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Faculty of Economics

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Han, Y., Li,V.,Lam, J., Pollitt, M.

How BLUE is the Sky? Estimating the Air Quality Data in Beijing During the Blue Sky Day Period (2008-2012) by the Bayesian LSTM Approach


Abstract: Over the last three decades, air pollution has become a major environmental challenge in many of the fast growing cities in China, including Beijing. Given that any long-term exposure to high-levels of air pollution has devastating health consequences, accurately monitoring and reporting air pollution information to the public is critical for ensuring public health and safety and facilitating rigorous air pollution and health-related scientific research. Recent statistical research examining China’s air quality data has posed questions regarding data accuracy, especially data reported during the Blue Sky Day (BSD) period (2000 – 2012), though the accuracy of publicly available air quality data in China has improved gradually over the recent years (2013 – 2017). To the best of our understanding, no attempt has been made to re-estimate the air quality data during the BSD period. In this paper, we put forward a machine-learning model to re-estimate the official air quality data during the BSD period of 2008 – 2012, based on the PM2.5 data of the Beijing US Embassy, and the proxy data covering Aerosol Optical Depth (AOD) and meteorology. Results have shown that the average re-estimated daily air quality values are respectively 64% and 61% higher than the official values, for air quality index (AQI) and AQI equivalent PM2.5, during the BSD period of 2008 to 2012. Moreover, the re-estimated BSD air quality data exhibit reduced statistical discontinuity and irregularity, based on our validation tests. The results suggest that the proposed data re-estimation methodology has the potential to provide more justifiable historical air quality data for evidence-based environmental decision-making in China.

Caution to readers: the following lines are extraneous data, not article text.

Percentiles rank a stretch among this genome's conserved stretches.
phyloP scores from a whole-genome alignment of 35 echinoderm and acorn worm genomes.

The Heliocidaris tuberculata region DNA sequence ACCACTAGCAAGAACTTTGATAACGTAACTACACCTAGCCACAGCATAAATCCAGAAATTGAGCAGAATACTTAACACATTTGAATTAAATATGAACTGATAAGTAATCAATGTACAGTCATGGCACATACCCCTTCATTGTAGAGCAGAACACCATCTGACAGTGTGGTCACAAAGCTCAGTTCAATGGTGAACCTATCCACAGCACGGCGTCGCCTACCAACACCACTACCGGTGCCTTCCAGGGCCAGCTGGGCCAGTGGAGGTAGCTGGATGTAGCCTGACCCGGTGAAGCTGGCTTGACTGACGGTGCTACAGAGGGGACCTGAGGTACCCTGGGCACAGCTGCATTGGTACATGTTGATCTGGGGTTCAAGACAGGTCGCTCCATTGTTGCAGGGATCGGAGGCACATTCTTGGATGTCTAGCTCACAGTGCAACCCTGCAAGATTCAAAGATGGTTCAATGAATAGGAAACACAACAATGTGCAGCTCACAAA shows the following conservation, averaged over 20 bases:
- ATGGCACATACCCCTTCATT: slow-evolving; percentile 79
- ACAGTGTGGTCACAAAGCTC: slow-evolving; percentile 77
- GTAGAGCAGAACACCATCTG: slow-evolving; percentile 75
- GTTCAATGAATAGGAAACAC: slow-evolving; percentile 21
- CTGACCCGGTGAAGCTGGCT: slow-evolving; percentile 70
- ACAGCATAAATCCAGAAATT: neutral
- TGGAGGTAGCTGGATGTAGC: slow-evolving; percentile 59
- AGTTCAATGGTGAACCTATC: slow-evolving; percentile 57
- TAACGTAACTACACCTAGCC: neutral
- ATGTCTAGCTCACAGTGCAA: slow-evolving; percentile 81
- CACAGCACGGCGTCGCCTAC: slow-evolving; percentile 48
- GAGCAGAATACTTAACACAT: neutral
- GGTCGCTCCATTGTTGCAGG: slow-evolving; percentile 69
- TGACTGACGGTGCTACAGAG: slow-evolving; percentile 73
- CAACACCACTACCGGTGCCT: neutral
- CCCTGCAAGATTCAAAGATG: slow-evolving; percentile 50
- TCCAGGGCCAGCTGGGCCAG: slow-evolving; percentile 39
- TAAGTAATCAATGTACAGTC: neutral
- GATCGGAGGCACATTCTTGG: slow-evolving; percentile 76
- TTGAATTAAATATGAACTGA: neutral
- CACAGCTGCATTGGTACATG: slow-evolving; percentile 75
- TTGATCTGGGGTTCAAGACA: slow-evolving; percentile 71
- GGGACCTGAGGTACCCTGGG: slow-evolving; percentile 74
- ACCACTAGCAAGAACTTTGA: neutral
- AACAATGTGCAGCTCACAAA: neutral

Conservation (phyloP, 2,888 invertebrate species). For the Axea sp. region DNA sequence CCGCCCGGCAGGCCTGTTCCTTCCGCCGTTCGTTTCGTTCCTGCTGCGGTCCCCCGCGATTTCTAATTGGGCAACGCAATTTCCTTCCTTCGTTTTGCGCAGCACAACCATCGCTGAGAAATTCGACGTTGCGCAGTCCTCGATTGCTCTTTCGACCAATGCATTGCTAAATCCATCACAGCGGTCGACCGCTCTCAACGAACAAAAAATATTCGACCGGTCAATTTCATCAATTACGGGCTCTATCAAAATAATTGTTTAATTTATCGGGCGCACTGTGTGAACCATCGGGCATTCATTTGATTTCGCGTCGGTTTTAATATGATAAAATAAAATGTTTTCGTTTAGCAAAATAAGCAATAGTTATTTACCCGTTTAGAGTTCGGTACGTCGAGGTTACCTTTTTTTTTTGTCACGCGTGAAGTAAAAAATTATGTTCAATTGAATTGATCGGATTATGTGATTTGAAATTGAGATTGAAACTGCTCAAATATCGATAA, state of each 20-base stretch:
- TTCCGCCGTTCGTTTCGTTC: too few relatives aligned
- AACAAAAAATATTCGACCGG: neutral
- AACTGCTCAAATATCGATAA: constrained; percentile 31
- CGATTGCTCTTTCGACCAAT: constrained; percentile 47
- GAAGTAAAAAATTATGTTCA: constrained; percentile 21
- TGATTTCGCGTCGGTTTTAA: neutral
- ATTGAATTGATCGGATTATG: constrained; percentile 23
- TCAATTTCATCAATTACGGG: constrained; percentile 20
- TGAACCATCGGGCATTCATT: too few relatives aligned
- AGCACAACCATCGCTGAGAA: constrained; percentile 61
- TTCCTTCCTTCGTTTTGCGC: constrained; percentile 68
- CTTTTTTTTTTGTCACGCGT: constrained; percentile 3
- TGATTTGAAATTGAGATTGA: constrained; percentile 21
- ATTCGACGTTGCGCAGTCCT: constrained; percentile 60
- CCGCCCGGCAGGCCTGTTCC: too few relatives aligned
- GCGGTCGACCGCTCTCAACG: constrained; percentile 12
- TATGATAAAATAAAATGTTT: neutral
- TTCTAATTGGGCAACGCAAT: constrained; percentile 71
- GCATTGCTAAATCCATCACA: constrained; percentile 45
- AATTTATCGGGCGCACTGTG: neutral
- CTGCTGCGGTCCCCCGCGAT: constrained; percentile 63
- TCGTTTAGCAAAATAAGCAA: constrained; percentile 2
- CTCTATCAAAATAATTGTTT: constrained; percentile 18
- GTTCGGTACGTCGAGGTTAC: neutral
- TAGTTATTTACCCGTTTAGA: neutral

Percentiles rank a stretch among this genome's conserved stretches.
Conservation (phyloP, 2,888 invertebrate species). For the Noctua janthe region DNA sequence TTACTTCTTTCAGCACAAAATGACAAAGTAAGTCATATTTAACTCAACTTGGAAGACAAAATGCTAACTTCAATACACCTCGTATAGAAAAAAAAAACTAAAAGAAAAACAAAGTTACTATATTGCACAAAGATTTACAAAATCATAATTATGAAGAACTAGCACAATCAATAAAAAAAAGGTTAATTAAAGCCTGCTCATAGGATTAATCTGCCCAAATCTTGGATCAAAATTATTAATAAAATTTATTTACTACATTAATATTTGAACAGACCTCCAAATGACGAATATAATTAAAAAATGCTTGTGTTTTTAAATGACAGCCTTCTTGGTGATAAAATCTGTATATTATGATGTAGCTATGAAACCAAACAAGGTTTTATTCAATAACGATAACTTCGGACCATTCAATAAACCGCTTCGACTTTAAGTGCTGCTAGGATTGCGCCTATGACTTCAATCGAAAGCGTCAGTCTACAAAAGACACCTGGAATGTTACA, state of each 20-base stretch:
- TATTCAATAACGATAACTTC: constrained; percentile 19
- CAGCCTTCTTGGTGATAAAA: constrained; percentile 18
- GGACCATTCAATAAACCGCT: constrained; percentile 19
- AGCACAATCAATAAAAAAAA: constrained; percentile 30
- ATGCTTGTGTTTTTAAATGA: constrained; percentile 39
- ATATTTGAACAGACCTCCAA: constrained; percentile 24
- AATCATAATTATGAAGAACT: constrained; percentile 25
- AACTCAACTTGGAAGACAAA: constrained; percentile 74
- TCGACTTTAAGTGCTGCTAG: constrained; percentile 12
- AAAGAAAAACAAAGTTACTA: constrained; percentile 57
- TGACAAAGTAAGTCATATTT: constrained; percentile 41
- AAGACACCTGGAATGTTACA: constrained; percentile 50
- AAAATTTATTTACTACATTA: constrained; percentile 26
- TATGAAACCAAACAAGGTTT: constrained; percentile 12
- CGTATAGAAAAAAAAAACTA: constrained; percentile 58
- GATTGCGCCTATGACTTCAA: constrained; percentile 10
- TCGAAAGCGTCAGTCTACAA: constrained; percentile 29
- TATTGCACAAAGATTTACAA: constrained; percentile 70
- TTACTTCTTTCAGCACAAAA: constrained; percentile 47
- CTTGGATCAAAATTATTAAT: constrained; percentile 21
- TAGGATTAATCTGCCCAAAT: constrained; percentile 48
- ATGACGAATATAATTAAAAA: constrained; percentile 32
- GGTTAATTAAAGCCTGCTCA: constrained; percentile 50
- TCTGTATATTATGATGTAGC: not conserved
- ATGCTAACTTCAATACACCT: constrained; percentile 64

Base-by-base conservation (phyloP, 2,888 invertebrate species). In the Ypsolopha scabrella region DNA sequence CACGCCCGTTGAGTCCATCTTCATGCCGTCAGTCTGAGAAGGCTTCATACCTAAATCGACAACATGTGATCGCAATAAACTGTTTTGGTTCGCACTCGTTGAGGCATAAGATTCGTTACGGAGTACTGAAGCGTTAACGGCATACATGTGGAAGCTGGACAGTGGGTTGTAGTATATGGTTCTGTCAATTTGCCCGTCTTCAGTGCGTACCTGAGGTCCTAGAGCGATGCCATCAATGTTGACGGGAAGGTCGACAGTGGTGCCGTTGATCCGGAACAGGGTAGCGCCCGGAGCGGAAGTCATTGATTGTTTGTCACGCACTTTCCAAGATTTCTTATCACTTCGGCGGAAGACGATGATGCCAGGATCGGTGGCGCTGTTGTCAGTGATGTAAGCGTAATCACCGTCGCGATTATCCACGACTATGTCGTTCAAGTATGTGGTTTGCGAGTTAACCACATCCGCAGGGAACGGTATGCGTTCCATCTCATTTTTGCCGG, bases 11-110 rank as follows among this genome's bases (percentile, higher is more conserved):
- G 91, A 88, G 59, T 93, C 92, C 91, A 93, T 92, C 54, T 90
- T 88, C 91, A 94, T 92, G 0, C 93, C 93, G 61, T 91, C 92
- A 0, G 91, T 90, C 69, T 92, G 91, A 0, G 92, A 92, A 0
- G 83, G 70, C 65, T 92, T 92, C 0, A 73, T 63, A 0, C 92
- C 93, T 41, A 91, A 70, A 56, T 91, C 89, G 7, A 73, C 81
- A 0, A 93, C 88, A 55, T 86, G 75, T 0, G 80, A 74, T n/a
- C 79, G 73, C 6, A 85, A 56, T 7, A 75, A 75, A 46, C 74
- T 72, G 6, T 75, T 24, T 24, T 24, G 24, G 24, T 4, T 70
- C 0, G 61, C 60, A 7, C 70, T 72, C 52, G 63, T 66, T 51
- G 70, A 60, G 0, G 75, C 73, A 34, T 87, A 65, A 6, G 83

Keywords: Blue Sky Day (BSD), Air Quality, Beijing, Data Irregularity, Bayesian LSTM, Data Estimation

JEL Codes: C53 C63 Q53

Author links: Michael Pollitt  


EPRG Paper Link: 1912

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